Note: Angles in the arc function are measured in radians, not degrees. To convert degrees to radians you can use the following JavaScript expression: radians = (Math.PI/180)*degrees.

    The following example is a little more complex than the ones we've seen above. It draws 12 different arcs all with different angles and fills.

    The two for loops are for looping through the rows and columns of arcs. For each arc, we start a new path by calling beginPath(). In the code, each of the parameters for the arc is in a variable for clarity, but you wouldn't necessarily do that in real life.

    The x and y coordinates should be clear enough. radius and startAngle are fixed. The endAngle starts at 180 degrees (half a circle) in the first column and is increased by steps of 90 degrees, culminating in a complete circle in the last column.

    The statement for the clockwise parameter results in the first and third row being drawn as clockwise arcs and the second and fourth row as counterclockwise arcs. Finally, the if statement makes the top half stroked arcs and the bottom half filled arcs.

    Note: This example requires a slightly larger canvas than the others on this page: 150 x 200 pixels.

    function draw() {
      var canvas = document.getElementById('canvas');
      if (canvas.getContext){
        var ctx = canvas.getContext('2d');
        for(var i=0;i<4;i++){
          for(var j=0;j<3;j++){
            var path = new Path2D();
            var x = 25+j*50; // x coordinate
            var y = 25+i*50; // y coordinate
            var radius = 20; // Arc radius
            var startAngle = 0; // Starting point on circle
            var endAngle = Math.PI+(Math.PI*j)/2; // End point on circle
            var anticlockwise = i%2==0 ? false : true; // clockwise or anticlockwise
            path.arc(x, y, radius, startAngle, endAngle, anticlockwise);
            if (i>1){
            } else {

    ScreenshotLive sample

    Bezier and quadratic curves

    The next type of paths available are Bézier curves, available in both cubic and quadratic varieties. These are generally used to draw complex organic shapes.

    quadraticCurveTo(cp1x, cp1y, x, y)
    Draws a quadratic Bézier curve from the current pen position to the end point specified by x and y, using the control point specified by cp1x and cp1y.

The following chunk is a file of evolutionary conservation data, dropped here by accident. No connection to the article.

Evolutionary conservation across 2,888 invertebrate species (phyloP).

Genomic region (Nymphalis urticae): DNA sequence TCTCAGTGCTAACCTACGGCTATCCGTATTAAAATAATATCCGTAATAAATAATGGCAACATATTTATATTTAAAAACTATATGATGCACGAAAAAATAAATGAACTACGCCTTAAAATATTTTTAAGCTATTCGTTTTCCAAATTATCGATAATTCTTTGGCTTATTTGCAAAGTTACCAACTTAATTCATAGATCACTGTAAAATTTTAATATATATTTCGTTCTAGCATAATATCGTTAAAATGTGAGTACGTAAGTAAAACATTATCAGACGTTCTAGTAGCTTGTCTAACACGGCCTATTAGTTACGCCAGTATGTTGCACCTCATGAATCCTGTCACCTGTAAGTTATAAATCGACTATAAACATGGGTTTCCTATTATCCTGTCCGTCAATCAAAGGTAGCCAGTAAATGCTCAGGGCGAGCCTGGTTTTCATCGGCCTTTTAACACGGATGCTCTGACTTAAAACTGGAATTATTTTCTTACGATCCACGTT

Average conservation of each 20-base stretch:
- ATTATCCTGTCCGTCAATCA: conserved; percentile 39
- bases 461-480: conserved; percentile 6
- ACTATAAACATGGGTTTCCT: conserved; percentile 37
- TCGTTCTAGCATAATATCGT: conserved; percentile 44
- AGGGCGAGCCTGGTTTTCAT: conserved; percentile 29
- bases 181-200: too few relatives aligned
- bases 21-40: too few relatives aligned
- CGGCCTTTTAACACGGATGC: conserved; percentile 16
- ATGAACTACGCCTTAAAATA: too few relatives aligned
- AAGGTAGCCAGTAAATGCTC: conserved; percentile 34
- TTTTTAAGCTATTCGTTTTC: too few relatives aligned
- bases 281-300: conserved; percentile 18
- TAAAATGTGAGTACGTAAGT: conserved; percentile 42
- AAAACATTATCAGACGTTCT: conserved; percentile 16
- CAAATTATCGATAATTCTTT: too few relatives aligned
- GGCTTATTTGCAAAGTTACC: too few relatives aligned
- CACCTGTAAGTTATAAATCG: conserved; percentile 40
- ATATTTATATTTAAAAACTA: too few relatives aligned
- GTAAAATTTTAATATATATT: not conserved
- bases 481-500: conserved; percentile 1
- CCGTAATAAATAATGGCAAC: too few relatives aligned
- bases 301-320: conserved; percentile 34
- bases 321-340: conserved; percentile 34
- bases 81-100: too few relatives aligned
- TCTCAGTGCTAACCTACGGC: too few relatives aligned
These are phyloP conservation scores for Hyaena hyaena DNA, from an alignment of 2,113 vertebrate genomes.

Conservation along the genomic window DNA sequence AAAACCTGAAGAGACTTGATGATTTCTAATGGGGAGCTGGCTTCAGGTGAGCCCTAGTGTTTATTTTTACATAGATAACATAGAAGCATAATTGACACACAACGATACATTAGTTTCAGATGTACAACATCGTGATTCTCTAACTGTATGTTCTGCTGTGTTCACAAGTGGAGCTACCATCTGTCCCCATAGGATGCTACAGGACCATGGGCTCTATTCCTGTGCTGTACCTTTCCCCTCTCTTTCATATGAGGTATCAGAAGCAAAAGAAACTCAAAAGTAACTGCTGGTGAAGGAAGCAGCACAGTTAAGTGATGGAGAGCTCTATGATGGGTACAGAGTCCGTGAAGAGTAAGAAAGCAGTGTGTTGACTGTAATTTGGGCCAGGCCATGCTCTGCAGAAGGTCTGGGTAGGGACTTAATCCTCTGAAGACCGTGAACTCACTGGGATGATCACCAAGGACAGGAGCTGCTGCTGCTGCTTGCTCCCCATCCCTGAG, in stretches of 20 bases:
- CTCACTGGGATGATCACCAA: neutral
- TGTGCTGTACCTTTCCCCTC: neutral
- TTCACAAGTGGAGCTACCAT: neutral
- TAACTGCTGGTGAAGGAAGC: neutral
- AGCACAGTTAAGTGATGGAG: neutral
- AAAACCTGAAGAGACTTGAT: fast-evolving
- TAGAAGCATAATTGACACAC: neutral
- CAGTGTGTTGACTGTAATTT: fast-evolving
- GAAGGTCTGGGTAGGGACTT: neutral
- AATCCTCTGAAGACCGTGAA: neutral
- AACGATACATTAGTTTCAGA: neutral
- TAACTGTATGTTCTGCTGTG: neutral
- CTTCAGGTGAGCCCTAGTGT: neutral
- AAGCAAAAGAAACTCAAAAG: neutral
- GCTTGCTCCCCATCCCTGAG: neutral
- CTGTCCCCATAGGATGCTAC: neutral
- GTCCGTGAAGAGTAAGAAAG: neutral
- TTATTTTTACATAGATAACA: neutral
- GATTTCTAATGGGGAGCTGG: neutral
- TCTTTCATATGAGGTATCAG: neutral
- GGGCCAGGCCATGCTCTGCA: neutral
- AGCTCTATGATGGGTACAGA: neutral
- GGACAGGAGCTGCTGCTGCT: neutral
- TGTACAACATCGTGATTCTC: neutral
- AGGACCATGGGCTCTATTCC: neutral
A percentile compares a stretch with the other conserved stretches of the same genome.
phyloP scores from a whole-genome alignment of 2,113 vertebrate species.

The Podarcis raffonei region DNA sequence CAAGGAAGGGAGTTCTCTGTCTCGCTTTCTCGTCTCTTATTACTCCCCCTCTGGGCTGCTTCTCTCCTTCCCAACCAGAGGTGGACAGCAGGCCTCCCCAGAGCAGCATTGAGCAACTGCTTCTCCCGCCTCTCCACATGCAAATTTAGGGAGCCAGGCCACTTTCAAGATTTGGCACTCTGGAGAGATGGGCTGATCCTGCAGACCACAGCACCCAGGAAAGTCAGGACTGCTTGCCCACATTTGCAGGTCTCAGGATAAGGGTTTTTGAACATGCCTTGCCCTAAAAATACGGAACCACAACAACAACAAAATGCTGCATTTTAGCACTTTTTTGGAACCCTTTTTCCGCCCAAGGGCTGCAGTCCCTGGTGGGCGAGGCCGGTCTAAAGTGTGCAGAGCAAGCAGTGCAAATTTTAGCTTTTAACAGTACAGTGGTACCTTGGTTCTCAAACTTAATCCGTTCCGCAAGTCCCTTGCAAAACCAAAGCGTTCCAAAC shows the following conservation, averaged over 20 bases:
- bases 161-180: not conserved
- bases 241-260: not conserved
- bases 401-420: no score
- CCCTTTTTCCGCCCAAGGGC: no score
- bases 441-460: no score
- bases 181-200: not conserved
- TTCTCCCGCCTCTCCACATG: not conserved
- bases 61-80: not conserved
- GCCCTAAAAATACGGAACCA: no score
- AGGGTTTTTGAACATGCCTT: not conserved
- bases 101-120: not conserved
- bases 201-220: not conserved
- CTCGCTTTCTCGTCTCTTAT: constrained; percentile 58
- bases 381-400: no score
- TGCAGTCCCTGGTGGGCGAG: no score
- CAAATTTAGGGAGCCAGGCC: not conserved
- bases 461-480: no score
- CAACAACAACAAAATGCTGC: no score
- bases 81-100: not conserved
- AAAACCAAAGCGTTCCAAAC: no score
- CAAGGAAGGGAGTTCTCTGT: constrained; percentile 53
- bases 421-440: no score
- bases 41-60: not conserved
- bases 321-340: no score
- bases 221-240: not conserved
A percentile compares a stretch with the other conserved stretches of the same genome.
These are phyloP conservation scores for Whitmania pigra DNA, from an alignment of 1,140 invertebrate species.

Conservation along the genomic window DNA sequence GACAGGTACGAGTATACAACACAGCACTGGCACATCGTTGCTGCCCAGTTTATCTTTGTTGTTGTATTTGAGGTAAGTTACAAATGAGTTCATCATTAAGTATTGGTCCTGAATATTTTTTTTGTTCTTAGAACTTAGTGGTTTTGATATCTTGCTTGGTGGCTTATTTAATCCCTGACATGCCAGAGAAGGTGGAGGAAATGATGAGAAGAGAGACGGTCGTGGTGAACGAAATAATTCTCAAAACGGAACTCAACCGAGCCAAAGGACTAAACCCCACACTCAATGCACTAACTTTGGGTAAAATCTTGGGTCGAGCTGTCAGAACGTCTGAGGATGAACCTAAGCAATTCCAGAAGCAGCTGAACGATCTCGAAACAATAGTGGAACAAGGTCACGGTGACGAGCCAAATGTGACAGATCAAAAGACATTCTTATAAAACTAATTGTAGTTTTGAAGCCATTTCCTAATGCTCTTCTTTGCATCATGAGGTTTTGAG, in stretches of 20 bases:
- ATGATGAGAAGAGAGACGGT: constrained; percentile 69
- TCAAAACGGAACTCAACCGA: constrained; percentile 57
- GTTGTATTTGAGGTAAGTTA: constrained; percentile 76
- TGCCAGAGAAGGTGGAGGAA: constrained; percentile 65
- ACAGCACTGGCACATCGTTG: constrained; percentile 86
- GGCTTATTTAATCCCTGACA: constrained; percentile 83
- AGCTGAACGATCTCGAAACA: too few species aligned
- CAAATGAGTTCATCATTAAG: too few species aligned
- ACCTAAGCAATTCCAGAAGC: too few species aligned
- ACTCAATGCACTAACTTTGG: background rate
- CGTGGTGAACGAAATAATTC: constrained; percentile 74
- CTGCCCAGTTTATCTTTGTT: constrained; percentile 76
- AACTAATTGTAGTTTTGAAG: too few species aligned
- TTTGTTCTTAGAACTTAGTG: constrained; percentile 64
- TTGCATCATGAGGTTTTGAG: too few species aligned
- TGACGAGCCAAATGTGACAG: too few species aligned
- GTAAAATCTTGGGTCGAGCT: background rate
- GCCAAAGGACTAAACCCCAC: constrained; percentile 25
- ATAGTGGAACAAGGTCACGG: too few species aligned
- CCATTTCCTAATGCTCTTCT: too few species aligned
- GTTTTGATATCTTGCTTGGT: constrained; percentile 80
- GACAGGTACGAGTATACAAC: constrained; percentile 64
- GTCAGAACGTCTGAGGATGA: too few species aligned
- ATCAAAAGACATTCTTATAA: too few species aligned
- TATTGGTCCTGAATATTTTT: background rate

bezierCurveTo(cp1x, cp1y, cp2x, cp2y, x, y)
    Draws a cubic Bézier curve from the current pen position to the end point specified by x and y, using the control points specified by (cp1x, cp1y) and (cp2x, cp2y).

    The difference between these can best be described using the image on the right. A quadratic Bézier curve has a start and an end point (blue dots) and just one control point (indicated by the red dot) while a cubic Bézier curve uses two control points.

    The x and y parameters in both of these methods are the coordinates of the end point. cp1x and cp1y are the coordinates of the first control point, and cp2x and cp2y are the coordinates of the second control point.

    Using quadratic and cubic Bézier curves can be quite challenging, because unlike vector drawing software like Adobe Illustrator, we don't have direct visual feedback as to what we're doing. This makes it pretty hard to draw complex shapes. In the following example, we'll be drawing some simple organic shapes, but if you have the time and, most of all, the patience, much more complex shapes can be created.

    There's nothing very difficult in these examples. In both cases we see a succession of curves being drawn which finally result in a complete shape.

    Quadratic Bezier curves

    This example uses multiple quadratic Bézier curves to render a speech balloon.

    function draw() {
      var canvas = document.getElementById('canvas');
      if (canvas.getContext) {
        var ctx = canvas.getContext('2d');
        // Quadratric curves example
        var path = new Path2D();

    ScreenshotLive sample

    Cubic Bezier curves

    This example draws a heart using cubic Bézier curves.

    function draw() {
      var canvas = document.getElementById('canvas');
      if (canvas.getContext){
        var ctx = canvas.getContext('2d');
        // Quadratric curves example
        var path = new Path2D();

    ScreenshotLive sample


    In addition to the three methods we saw in Drawing rectangles, which draw rectangular shapes directly to the canvas, there's also the rect() method, which adds a rectangular path to a currently open path.